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COPD: Differential Diagnosis

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Presentation on theme: "COPD: Differential Diagnosis"— Presentation transcript:

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2 COPD: Differential Diagnosis
Grant Hoekzema, MD Program Director, Mercy Family Medicine Residency, St. Louis, MO Elissa J. Palmer, MD, FAAFP Professor and Chair, Department of Family & Community Medicine, University of Nevada School of Medicine, Las Vegas, NV

3 Educational Objectives
At the end of this presentation, the learner should be able to … Describe constellation of symptoms and evaluation leading to consideration of chronic obstructive pulmonary disease (COPD) as diagnosis. Delineate modifiable and non-modifiable risk factors for chronic obstructive pulmonary disease. Understand diagnostic criteria for COPD. Describe other diseases that need to be considered in the workup of a patient with dyspnea, chronic cough, and sputum production. The educational objectives for the differential diagnosis module for chronic obstructive pulmonary disease are: 1. Describe the constellation of symptoms and the evaluation leading to consideration of chronic obstructive pulmonary disease as a diagnosis 2. Understand modifiable and non-modifiable risk factors for chronic obstructive pulmonary disease 3. Understand the diagnostic criteria for chronic obstructive pulmonary disease 4. Describe other diseases that need to be considered in the workup of a patient with dyspnea, chronic cough, and sputum production

4 Differential Diagnosis
Evaluation Risk Factors Diagnostic Criteria Other Conditions to Consider This module has 4 sections: Section 1. Evaluation Section 2. Risk Factors Section 3. Diagnostic Criteria Section 4. Conditions to Consider

5 Global Initiative for Chronic Obstructive Lung Disease (GOLD), 2009
Evaluation Assessment of symptoms Severity of breathlessness, cough, sputum production, wheezing, chest tightness, weight loss or anorexia Change in alertness or mental status, fatigue, confusion, anxiety, dizziness, pallor or cyanosis COPD should be considered in any patient with a chronic cough, dyspnea or sputum production Assessment of symptoms: Severity of breathlessness, cough, sputum production, wheezing, chest tightness, weight loss/anorexia Change in alertness or mental status, fatigue, confusion, anxiety, dizziness, pallor or cyanosis COPD should be considered in any patient with a chronic cough, dyspnea or sputum production Part of diagnosing COPD is to distinguish it from other causes. The patient’s history of symptoms will help in considering if COPD is the etiology. Pulmonary symptoms are the hallmark of the disease but systemic symptoms will often occur due to hypoxia. Reference: GOLD 2009 Global Initiative for Chronic Obstructive Lung Disease (GOLD), 2009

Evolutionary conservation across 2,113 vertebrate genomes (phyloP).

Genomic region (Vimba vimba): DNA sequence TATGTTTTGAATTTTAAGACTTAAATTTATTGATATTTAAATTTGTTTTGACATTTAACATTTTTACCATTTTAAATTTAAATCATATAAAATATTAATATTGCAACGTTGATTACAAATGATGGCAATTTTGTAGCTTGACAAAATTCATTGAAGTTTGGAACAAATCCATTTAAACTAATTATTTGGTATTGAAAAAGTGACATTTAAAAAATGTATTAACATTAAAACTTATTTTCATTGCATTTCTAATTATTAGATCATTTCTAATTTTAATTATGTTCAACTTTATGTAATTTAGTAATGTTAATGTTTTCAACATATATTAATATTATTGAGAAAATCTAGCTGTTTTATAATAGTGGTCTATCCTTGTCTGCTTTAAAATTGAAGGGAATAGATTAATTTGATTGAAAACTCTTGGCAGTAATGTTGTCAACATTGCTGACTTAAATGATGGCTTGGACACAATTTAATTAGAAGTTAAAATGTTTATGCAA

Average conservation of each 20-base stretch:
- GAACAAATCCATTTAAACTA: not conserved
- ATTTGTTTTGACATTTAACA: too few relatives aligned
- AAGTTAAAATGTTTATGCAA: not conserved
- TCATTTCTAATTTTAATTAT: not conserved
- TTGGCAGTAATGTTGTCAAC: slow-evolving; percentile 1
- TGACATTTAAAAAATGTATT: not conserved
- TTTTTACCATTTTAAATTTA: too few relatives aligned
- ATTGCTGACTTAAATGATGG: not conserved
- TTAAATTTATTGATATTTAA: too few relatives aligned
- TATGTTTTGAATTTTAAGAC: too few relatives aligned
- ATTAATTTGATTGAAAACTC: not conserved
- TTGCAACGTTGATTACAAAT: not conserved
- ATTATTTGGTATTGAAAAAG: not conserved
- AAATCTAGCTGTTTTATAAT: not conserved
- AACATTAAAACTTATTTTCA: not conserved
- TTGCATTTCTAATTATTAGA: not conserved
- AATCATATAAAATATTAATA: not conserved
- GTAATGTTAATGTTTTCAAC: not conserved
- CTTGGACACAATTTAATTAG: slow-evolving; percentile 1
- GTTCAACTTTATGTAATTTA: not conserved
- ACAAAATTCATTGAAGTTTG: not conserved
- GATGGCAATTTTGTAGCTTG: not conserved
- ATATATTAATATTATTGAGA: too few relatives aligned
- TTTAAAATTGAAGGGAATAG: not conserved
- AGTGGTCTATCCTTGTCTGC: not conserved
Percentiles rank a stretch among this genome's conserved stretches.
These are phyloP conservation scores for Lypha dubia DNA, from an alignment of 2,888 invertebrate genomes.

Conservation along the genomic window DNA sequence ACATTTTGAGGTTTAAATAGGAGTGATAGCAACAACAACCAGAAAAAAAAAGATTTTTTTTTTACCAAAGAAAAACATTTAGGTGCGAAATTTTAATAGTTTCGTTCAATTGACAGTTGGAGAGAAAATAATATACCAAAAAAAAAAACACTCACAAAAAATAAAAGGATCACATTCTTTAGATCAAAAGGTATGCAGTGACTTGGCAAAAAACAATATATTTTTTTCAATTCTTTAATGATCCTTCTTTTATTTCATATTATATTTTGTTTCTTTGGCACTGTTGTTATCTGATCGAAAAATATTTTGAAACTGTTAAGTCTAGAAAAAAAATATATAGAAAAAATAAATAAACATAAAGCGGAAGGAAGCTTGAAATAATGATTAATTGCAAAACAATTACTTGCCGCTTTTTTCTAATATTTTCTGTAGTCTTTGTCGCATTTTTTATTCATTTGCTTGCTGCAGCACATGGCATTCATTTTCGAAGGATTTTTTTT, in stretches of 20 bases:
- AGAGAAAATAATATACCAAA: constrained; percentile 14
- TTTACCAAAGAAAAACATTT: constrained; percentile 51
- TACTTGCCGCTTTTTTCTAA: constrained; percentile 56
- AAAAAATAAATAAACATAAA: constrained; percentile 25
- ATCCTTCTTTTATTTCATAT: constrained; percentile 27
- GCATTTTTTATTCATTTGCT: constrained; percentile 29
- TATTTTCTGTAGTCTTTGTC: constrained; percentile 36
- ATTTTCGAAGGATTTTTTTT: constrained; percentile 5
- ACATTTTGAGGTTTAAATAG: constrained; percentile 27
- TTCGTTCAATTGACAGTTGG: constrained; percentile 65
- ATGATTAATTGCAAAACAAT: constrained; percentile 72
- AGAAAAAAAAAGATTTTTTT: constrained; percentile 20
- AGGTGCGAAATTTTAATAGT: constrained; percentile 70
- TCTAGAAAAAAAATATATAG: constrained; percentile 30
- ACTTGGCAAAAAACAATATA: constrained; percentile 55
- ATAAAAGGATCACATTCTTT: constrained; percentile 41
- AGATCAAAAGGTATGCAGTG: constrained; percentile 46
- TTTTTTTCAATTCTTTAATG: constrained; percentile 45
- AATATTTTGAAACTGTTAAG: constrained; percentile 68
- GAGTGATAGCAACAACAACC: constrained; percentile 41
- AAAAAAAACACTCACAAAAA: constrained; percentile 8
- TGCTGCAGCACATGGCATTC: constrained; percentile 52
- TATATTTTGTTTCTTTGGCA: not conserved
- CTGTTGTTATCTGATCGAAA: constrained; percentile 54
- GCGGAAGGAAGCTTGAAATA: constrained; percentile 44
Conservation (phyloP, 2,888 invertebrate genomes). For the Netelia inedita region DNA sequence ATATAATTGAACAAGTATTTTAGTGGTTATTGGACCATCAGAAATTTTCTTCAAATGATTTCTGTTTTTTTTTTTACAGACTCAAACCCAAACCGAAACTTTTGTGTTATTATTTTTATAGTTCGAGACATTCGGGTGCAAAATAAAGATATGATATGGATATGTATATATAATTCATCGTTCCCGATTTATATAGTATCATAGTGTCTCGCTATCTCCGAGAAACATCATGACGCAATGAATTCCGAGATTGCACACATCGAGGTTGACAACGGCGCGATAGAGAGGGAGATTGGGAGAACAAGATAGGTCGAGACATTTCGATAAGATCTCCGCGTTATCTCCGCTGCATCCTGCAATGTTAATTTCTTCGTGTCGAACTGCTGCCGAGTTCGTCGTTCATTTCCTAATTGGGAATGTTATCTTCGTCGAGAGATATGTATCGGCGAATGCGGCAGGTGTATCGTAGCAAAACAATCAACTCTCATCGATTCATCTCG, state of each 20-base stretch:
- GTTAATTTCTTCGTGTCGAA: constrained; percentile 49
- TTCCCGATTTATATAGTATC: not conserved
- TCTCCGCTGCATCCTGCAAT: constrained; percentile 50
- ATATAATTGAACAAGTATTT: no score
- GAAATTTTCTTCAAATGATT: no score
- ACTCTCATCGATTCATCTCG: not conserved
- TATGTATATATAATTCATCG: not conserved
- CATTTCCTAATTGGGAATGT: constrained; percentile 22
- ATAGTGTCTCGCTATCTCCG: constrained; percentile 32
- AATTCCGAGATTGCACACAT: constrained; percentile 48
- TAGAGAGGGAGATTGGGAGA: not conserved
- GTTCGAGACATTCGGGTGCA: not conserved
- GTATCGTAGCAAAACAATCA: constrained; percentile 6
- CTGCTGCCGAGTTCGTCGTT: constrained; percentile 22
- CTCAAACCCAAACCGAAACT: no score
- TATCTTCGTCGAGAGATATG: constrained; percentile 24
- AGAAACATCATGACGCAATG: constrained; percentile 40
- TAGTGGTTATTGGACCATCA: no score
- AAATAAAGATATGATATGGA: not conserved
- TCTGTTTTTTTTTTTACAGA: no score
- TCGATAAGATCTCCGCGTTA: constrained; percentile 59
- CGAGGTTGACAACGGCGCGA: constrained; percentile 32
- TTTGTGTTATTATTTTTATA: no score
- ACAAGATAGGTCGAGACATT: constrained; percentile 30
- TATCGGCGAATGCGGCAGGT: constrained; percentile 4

6 Global Initiative for Chronic Obstructive Lung Disease (GOLD), 2009
Evaluation Medical History Allergies Sinus problems Other respiratory disease Risk factors Exposures (occupational and environmental) Family history Co-morbidities that may affect activity Medications Prior hospitalizations or evaluation to date Medical History that should be obtained in any patient who presents with symptoms suggestive of COPD: Allergies Sinus problems Other respiratory disease Risk factors Exposures (occupational and environmental) Family history Co-morbidities that may affect activity Medications Prior hospitalizations or evaluation to date In considering the likelihood of COPD versus other causes, one must take into account medical history for conditions that may mimic COPD like sinus problems or other respiratory diseases, risk factors such as smoking or occupational exposures that can cause lung damage, prior episodes or workup that may have ruled out other factors. Reference: GOLD 2009 Global Initiative for Chronic Obstructive Lung Disease (GOLD), 2009

7 Evaluations Vital Signs Extremities Chest Lungs
Respiratory rate, pattern, effort Pulse oximetry Extremities Inspection for cyanosis Chest Inspection to assess AP diameter (barrel chest) Palpation and percussion of chest Lungs Auscultation for wheezing, crackles, and/or decreased breath sounds Note effort of breathing; signs below suggest increased effort Use of accessory muscles - sternocleidomastoid, pectoralis minor Arms braced on knees or table Difficulty speaking in full sentences Pursing of lips Nasal flaring Paradoxical abdominal breathing Sweating Assess for cyanosis Central - look at lips, oral mucosa and tongue Peripheral - nails, hands and feet Chest wall deformities or asymmetries of shape or movement Increased Anterior-Posterior (AP) diameter (barrel chest) Intercostal, subcostal and supraclavicular indrawing Tracheal position and presence of a downward tug Decreased inspiratory range with hyperinflated lungs of COPD Tactile fremitus - decreased in COPD Percuss anterior and posterior, comparing left to right – hyper-resonance with COPD Listen to each of the five lung lobes and compare findings between sides Air entry - decreased in COPD Adventitious sounds Wheezes, crackles, other Generalized versus localized Volume - Loud versus soft References: GOLD, 2009 Stephens, 2008 Stephens, 2008

8 Question The differential diagnosis of COPD should be